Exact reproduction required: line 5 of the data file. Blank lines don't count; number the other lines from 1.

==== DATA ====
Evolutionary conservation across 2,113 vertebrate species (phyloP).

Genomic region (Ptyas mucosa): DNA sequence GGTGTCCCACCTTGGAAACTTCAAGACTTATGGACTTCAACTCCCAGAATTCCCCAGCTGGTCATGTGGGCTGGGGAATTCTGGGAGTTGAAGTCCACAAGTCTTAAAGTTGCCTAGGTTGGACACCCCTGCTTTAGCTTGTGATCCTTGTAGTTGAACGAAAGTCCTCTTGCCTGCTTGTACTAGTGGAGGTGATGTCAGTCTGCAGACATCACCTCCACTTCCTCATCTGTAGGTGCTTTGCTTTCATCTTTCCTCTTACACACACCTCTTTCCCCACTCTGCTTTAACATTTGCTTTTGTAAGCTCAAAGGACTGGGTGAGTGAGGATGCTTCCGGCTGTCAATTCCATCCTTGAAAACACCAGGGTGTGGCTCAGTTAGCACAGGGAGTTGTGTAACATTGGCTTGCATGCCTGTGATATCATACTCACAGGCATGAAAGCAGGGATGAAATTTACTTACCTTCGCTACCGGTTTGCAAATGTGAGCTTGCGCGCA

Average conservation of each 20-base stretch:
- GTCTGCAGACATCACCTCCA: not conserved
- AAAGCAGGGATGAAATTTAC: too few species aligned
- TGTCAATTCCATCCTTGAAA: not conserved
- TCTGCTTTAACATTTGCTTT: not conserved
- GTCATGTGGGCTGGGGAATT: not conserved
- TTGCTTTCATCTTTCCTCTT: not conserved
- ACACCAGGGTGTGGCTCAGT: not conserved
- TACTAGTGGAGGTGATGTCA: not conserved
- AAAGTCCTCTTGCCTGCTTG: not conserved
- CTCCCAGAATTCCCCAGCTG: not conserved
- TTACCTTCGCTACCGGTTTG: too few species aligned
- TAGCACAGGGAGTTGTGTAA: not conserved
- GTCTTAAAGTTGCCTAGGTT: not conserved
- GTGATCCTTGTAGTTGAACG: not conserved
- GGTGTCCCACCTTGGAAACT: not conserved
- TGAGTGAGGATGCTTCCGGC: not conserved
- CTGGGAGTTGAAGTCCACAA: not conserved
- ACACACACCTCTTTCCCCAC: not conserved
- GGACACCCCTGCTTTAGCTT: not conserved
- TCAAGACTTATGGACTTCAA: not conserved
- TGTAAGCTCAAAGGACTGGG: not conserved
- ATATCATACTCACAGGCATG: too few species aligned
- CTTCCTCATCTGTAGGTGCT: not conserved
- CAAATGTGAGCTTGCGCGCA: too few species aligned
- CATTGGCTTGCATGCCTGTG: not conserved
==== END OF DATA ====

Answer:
- AAAGCAGGGATGAAATTTAC: too few species aligned